WHITE POPPIES FOR ARMISTICE
There are to be white poppies as well as red next Armistice Day.
This was announced at yesterday’s meeting of the Women’s Co-operative Guild Jubilee Congress.
Mrs. Eleanor Barton, the Secretary, told the “Daily Herald” that the Central Committee adopted the White Poppy idea as a peace demonstration.
The British Legion, she said, had been asked to provide the white poppies, the proceeds from their sale to go into the red poppy funds. The British Legion had not yet replied.
from the Daily Herald (London) of Thursday 22nd June 1933
In Britain, the white poppy is worn as an alternative to, or sometimes together with, the red poppy in the run-up to Remembrance Day in order to remember all the victims of war, to challenge militarism and to stand up for peace.
It was introduced in 1933 by the Women’s Co-operative Guild; the following is from the Birmingham Gazette (Birmingham, Warwickshire) of Thursday 22nd June:
RED-v.-WHITE POPPY CONTROVERSY LEADS TO WOMEN’S CONGRESS UPROAR
ARMISTICE DAY PLAN
“Many of You Will Not Dare to Wear the White”
An appeal to members to wear white instead of red poppies on Armistice Day startled the jubilee congress, in London yesterday, of Women’s Co-operative Guilds.
Mrs. Beresford, of Linthorpe (Yorkshire), a member of the Central Committee, mentioned that an order for white poppies was being placed, and she hoped that when they were distributed among the branches there would be many who would wear them.
There were shouts of disapproval and general uproar occurred when several delegates tried to speak at once.
Mrs. Eleanor Barton, general secretary, challenged the Congress. “When these white poppies are distributed,” she said, “I am sure there will be many of you who will not wear them because you are afraid to. It will need courage to wear white poppies when all your friends and neighbours are wearing red poppies.”
It was explained that the white poppies would indicate that the wearer was a pacifist. To avoid criticism that they were taking away work from ex-Service men the same people who made the red poppies were making the white ones.
“If you can walk in the streets wearing a white poppy when everybody else has a red one, I shall say you are a brave woman,” Mrs. Barton said later.
The Chairman of Standing Orders Committee refused to allow further discussion on the subject, as the resolution before the Congress—on peace—did not refer to white poppies.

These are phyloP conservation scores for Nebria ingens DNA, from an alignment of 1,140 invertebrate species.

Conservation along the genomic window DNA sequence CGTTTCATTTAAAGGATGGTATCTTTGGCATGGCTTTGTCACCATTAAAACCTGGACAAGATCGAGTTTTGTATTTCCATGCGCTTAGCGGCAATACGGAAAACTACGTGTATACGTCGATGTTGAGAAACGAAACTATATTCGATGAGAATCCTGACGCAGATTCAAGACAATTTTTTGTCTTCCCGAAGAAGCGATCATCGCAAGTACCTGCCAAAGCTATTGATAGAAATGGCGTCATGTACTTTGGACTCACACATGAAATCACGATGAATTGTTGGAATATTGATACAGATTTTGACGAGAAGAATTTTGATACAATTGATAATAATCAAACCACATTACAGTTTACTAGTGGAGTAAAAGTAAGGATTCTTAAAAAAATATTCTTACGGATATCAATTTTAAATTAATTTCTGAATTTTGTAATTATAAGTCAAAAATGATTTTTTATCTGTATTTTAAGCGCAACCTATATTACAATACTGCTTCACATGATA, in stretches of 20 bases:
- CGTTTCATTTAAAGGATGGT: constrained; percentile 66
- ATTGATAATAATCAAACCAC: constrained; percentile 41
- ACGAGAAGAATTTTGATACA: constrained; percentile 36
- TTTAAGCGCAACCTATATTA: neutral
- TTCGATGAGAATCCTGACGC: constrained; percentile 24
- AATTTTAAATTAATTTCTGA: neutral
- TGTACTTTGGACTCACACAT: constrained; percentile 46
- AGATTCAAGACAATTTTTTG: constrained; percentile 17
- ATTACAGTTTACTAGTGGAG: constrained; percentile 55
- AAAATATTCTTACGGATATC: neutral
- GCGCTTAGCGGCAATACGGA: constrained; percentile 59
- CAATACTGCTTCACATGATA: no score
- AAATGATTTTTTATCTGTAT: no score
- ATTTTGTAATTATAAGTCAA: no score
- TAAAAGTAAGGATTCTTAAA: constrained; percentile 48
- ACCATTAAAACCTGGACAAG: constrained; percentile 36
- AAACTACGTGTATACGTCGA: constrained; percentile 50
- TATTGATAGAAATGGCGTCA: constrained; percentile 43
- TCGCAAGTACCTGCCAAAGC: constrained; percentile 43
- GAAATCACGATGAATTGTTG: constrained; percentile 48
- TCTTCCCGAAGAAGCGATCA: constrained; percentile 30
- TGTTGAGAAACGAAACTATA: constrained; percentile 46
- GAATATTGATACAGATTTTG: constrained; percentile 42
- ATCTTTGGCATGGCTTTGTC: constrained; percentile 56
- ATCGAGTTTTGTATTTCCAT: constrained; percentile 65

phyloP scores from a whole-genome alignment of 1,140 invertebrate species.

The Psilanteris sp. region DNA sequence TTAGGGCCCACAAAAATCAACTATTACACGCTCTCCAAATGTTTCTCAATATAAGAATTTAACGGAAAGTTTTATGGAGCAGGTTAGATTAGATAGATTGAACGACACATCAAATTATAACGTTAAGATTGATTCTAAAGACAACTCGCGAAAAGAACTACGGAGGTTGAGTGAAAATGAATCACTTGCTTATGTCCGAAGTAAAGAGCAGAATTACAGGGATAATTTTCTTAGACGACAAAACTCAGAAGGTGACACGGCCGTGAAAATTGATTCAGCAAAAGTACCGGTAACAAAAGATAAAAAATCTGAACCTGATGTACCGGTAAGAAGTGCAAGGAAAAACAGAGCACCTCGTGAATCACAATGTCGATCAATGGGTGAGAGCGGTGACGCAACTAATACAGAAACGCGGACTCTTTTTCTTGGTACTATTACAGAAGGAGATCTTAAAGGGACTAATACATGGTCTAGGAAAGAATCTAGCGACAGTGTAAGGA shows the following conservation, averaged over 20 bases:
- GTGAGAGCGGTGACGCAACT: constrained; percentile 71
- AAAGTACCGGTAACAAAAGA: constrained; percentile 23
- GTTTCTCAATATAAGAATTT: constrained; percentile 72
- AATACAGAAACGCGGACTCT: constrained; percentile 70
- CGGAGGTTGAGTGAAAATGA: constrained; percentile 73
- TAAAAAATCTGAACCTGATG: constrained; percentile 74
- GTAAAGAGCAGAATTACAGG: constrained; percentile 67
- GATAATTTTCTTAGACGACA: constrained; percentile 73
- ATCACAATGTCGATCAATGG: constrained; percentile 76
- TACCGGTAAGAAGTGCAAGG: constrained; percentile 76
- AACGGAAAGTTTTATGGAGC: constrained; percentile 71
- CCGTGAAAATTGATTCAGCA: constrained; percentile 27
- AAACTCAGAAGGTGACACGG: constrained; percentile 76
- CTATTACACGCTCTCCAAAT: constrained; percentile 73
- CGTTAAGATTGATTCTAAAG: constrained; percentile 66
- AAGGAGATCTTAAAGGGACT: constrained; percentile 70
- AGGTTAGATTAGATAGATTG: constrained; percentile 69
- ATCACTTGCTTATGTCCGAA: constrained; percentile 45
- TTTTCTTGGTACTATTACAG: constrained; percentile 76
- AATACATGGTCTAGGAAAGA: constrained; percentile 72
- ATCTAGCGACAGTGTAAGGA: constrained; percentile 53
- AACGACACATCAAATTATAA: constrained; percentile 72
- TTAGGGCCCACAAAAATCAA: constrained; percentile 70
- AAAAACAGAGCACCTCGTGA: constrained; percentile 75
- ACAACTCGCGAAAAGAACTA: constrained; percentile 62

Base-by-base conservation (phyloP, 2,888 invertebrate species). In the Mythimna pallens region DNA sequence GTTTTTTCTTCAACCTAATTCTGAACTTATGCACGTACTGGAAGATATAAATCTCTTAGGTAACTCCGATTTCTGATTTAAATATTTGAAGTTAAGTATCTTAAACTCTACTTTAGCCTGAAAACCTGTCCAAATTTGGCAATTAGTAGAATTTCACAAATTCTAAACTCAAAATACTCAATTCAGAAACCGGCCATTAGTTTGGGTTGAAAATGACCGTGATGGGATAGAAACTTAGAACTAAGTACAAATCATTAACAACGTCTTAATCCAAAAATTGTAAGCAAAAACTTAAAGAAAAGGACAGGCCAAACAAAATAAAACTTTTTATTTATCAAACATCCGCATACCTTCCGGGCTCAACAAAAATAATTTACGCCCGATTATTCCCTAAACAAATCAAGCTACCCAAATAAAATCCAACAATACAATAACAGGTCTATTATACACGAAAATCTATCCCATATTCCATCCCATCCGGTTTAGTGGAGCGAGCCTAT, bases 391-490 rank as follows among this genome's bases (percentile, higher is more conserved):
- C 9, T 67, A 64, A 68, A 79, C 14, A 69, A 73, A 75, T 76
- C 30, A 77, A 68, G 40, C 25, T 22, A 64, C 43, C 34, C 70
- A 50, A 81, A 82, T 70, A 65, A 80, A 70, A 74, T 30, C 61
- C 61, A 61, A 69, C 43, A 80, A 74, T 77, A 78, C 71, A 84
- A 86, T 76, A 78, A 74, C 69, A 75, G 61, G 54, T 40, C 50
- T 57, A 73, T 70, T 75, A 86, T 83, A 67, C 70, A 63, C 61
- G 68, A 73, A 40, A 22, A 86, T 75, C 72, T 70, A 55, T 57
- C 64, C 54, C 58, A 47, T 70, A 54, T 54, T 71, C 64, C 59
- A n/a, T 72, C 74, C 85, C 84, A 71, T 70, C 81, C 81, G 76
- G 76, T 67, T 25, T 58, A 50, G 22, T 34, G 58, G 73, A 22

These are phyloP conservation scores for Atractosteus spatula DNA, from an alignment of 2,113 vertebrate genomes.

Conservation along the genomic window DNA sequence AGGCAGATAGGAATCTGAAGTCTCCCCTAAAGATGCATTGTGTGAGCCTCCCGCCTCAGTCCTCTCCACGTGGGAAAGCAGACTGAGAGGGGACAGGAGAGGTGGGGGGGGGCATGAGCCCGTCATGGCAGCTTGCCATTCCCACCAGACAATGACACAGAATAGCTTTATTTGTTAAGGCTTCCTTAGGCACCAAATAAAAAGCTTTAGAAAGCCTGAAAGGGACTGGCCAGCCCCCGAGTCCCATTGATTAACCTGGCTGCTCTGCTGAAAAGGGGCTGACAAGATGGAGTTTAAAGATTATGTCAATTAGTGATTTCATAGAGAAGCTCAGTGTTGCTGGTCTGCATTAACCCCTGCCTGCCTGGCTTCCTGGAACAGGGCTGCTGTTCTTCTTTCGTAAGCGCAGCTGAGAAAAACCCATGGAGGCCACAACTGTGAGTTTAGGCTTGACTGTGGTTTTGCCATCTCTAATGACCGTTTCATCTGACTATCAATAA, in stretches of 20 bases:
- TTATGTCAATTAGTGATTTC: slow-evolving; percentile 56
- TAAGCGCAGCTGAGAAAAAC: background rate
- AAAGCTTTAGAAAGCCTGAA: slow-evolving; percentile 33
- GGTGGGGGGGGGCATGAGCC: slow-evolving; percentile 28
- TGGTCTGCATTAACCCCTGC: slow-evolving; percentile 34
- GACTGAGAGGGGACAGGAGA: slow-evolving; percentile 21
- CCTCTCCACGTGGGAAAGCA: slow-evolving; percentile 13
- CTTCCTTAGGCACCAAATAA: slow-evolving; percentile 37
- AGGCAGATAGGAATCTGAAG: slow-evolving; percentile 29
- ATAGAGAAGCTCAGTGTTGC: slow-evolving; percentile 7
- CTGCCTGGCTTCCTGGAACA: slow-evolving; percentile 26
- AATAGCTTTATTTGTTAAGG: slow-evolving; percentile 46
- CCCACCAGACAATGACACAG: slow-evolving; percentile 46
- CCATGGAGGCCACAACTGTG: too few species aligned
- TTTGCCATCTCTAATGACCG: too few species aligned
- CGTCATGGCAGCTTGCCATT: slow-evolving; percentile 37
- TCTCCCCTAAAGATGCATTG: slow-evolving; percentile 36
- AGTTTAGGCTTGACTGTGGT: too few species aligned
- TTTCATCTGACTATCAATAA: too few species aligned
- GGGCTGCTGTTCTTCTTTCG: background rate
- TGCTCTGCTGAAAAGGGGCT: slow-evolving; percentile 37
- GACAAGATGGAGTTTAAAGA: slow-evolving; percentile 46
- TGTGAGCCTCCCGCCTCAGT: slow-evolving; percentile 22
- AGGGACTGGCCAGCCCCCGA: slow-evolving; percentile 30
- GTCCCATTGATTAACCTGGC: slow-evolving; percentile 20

Referring to the disturbance she remarked: “It’s good to have a little bit of excitement in between debates.”
The British Legion (an association of ex-servicemen, formed in 1921) refused both that the white poppies be made by its members and that the proceeds from their sale go to the Earl Haig Fund (a charity set up in 1921 by Douglas Haig to assist ex-servicemen), while claiming that the sale of the white poppies was a threat to this fund. This disingenuous attitude clearly appeared in The Lancashire Daily Post (Preston, Lancashire) of Wednesday 1st November 1933:
BURNLEY POPPY DAY “CONFLICT”
Co-op. Women’s Guild May Sell White Emblem
Members of the Burnley branch of the British Legion, who are now arranging about the distribution of red poppies for sale on Armistice Day, are perturbed because members of the Burnley Co-operative Women’s Guild on that day are likely to offer for sale white poppies as a peace emblem.
Mr. H. Latham, secretary of the local branch of the British Legion, said to-day that about 700 Burnley ex-Service men had been assisted during the past year from the Earl Haig Fund, and if white poppies were sold in the district, the fund for ex-Service men would probably suffer.
“This is one of the most ridiculous things I have ever heard of, and looks to me like ‘the thin end of the wedge’”, he added. “The proposed action of the Women’s Guild is looked upon as an attack upon the Earl Haig Fund, and an insult to the poppy which all Britons have come to revere.”
Mr. Latham said that several thousand more Flanders poppies would be on sale in the district this year than on last Armistice Day.